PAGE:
Place your bets on the next US President
American polls still mobile
USA '08 If you want to know who is going to win the US presidential elections today (or to be precise, in the early hours of tomorrow morning), a quick look at the bookmakers' odds might be more informative than the latest polls.
Depending on which polling organisation you believe, Obama’s lead is narrowing to as little as four per cent - or widening out to 11 per cent. In fact, the spread in pollster numbers is likely to be an issue after the election. A landmark result for pollsters took place in 1948, when a number of polling organisations called the Presidential election for Dewey – as opposed to the eventual winner, Harry S Truman - some by a wide margin.
The issue then was the use of telephone polling. Republicans were far more likely to own phones than Democrats, so use of this method to collect voting intention introduced a significant anti-Democrat skew to the figures. This time round, the hot issue is whether polling organisations should include mobile phone numbers in their surveys.
Evidence is mounting that surveys that exclude mobiles suggest a race that is close, with Barack Obama ahead by a small margin, whilst those that include mobile phones are starting to point toward an Obama landslide.
Which brings us back to betting. In true capitalist fashion, betting on the outcome of a political event introduces market forces to the process of prediction. A great many political insiders place bets because they are close to the campaigns and, by definition, believe they have insider knowledge of the subject. So the betting odds on any political event are a direct translation of insider knowledge into financial fact.
Persistent rumour within the Liberal Party has it that Liberal MP Clement Freud won not only a seat in the Ely by-election of 1973, but also a significant cash amount from a bet he placed on himself at the start of the campaign.
No matter how loyal a supporter you are of a candidate, the chances are that you are unlikely to put your money on them if your gut feeling is that they will lose. You might even be prepared to put money on a rival candidate, on the grounds that even if you feel bad about losing, at least you will make money from your loss.
When it comes to political betting there is one site that now stands head and shoulders above all the rest.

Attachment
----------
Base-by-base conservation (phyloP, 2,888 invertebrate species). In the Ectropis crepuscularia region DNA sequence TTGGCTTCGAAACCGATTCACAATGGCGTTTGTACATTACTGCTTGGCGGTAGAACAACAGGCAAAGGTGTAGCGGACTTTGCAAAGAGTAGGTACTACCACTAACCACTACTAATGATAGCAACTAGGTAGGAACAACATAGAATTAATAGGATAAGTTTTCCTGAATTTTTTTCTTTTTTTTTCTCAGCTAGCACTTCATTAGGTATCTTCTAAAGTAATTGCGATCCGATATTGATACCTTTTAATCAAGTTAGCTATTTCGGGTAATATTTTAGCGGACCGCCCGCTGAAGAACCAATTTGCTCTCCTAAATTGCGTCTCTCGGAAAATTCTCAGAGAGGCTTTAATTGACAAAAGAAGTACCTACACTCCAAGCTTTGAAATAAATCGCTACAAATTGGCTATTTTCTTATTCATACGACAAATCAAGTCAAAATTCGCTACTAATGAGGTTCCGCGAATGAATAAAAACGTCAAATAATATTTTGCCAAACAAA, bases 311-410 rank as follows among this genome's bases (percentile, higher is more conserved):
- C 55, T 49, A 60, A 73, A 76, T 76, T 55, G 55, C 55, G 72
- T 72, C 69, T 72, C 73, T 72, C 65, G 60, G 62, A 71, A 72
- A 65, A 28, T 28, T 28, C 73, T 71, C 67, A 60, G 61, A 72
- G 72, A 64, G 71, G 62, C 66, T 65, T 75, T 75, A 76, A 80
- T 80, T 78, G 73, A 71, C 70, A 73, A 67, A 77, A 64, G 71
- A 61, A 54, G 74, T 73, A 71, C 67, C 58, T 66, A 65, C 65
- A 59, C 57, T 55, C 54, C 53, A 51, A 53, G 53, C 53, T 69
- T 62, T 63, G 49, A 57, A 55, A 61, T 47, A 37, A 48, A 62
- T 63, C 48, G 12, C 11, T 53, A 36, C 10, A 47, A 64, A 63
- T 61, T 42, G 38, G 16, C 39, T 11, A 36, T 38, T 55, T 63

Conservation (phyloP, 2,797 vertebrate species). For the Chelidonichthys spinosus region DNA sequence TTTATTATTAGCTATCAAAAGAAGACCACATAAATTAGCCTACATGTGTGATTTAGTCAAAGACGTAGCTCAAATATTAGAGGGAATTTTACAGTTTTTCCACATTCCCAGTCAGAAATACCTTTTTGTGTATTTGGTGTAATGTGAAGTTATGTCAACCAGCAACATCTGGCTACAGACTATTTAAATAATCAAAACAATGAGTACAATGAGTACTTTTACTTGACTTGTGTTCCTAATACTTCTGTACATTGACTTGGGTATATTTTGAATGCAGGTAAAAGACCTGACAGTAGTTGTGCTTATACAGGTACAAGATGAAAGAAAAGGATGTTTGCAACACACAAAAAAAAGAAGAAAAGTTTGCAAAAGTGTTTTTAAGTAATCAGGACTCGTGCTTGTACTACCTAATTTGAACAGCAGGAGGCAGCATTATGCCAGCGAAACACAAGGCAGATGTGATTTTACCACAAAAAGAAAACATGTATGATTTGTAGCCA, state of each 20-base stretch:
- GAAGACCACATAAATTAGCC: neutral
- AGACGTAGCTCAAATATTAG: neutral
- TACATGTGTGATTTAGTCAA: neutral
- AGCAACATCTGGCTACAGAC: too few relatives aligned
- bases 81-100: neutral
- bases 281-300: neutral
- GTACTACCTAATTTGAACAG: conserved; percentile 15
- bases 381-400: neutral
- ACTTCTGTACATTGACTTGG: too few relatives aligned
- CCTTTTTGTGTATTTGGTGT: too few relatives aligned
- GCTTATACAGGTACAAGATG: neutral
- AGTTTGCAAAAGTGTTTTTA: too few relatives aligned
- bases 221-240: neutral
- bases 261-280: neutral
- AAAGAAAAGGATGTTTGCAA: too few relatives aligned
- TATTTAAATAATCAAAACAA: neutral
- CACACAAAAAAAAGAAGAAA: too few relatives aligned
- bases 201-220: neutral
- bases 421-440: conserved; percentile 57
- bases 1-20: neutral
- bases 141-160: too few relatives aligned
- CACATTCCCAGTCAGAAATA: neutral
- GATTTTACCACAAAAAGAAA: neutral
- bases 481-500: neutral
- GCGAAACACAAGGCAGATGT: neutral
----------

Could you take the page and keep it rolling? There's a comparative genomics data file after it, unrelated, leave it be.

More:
The cryptically-named Political Betting provides insight and analysis of major political events, combining analysis of the latest polling trends, with how these may impact on punters’ decisions when it comes to betting. Their co-sponsor – Best Betting - is a good place to go for those who would like to place money on the outcome, and find that the major bookmaking chains are not well suited to the needs of political gamblers.
This week, the big money is changing hands on the US Elections – both Presidential and Congress – but political pollsters and bookies are also interested in the outcome of the New Zealand general election (Saturday) and the Glenrothes by-election (this Thursday).
In case you’re wondering, John Key’s National Party is favourite to oust the current incumbent, Helen Clark, in New Zealand, and the SNP are still favourite to take Glenrothes, but only just. Betting reflects the recent revival of Gordon Brown in the opinion polls, with the margin between Labour and SNP shrinking drastically over the last seven days.
Meanwhile, anyone looking for a last minute bet on the American Presidential race can just about obtain highly unspectacular odds of 1/25 on Barack Obama to win. That is, for every £100 you put on Obama, you would get back the princely sum of £104. An overall Democratic victory is not much better, with odds of 1/20 or 7/100 being about the best now available.
More interesting are bets on the size of the eventual majority in the electoral college. Odds have shifted drastically over the last couple of days, with Obama taking 370 or more of the 538 seats available now the favourite outcome. We shall shortly find out whether betting is a more accurate means of predicting outcomes.
There are clearly drawbacks. If political betting ever came to be reported on seriously by political pundits, it is not inconceivable that some operators would be tempted to manipulate the odds by placing large amounts on their own party.
Owner of the Political Betting website Mike Smithson appears to be one of those rare individuals who consistently makes serious money out of the bookmakers. But then, he also appears to be a professional gambler who plays the political game as seriously as any professional investor plays the stockmarket.
For the rest of us, who usually restrict our betting to £10 each way on the Grand National, this is a different and interesting way to have a flutter. ®